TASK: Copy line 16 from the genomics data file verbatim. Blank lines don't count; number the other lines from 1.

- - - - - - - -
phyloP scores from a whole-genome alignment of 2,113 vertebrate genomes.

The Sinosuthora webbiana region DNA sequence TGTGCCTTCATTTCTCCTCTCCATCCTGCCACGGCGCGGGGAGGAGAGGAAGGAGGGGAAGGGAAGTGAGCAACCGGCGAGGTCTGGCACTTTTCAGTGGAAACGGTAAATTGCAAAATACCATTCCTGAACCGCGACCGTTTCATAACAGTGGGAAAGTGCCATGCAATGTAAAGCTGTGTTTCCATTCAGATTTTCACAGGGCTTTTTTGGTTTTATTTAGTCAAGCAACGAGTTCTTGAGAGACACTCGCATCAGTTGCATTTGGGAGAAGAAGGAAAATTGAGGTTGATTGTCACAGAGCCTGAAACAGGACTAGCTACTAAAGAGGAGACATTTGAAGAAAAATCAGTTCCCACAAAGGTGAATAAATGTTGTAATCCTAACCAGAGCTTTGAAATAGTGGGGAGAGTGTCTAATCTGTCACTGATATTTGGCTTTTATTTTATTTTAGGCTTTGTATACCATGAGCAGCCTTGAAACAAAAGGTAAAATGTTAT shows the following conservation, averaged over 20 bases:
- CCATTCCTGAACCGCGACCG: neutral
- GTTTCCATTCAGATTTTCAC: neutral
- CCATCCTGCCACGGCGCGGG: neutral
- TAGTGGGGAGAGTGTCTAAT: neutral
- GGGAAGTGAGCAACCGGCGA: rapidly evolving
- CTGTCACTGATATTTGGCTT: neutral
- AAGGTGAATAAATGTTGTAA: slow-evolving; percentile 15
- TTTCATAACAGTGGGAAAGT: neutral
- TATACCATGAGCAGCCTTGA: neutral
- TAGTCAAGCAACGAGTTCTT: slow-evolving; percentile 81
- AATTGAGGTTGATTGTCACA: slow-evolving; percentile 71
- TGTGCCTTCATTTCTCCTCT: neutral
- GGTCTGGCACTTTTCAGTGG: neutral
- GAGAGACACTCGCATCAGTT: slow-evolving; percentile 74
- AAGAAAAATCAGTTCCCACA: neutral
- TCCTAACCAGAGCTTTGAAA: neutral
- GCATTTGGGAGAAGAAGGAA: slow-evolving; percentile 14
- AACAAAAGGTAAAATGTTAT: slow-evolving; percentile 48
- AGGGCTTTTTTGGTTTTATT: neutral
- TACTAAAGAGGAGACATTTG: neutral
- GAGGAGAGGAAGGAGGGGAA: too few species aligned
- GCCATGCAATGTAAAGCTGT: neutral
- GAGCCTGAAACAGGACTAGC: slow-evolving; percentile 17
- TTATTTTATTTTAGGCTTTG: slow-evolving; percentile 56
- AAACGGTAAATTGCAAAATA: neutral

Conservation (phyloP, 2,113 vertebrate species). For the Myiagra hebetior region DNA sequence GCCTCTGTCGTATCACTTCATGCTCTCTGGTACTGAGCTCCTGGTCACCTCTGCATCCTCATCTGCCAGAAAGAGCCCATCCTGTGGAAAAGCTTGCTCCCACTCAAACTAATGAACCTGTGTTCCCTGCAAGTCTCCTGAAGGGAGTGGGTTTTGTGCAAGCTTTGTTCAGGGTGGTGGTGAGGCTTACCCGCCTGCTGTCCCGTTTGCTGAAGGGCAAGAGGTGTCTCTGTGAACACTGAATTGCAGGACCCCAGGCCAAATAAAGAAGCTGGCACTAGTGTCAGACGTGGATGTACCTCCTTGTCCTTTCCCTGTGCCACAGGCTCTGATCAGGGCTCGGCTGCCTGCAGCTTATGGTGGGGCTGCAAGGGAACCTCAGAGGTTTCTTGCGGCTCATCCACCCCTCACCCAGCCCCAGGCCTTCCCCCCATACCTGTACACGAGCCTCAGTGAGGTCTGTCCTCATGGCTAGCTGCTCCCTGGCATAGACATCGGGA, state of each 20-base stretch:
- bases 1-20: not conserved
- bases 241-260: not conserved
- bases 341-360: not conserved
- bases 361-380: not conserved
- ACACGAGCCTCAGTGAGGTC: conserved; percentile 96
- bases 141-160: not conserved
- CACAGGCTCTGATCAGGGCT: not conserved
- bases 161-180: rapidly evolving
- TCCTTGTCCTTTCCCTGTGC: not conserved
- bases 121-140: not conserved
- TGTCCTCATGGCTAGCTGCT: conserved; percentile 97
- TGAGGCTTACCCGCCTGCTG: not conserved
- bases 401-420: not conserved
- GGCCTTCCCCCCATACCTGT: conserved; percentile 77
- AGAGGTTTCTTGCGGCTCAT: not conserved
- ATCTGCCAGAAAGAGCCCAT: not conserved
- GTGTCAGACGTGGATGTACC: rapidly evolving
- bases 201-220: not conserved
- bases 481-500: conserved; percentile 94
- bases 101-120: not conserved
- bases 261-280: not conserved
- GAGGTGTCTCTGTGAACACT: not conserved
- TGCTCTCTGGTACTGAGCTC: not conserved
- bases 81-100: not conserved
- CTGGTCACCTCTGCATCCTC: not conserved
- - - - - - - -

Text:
- GAGAGACACTCGCATCAGTT: slow-evolving; percentile 74